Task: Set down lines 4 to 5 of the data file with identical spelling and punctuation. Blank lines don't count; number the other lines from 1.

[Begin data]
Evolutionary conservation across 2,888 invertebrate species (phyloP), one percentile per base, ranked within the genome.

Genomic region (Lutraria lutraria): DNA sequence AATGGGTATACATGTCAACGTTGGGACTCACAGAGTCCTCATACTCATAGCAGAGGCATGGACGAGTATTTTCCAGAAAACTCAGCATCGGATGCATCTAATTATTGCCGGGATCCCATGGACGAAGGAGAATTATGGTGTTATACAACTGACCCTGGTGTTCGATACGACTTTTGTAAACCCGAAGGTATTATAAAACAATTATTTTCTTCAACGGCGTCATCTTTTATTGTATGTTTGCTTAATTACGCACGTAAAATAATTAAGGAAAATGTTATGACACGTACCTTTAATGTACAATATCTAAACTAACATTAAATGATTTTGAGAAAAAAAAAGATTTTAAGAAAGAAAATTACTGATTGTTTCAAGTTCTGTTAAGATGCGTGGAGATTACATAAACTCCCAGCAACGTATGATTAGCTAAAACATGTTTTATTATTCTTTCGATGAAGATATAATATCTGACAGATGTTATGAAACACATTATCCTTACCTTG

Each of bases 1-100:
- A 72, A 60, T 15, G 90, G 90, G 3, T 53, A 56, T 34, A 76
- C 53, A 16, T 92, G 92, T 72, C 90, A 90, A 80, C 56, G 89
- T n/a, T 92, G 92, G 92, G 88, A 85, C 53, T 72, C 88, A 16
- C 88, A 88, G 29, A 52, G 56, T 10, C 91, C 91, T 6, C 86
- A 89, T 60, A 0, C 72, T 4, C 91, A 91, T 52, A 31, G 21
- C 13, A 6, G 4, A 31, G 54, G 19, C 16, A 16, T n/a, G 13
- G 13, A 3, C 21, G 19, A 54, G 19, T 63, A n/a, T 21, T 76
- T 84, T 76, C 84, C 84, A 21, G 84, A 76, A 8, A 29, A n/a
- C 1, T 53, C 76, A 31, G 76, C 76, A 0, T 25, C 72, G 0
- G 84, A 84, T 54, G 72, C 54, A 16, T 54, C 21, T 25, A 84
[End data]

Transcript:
- A 72, A 60, T 15, G 90, G 90, G 3, T 53, A 56, T 34, A 76
- C 53, A 16, T 92, G 92, T 72, C 90, A 90, A 80, C 56, G 89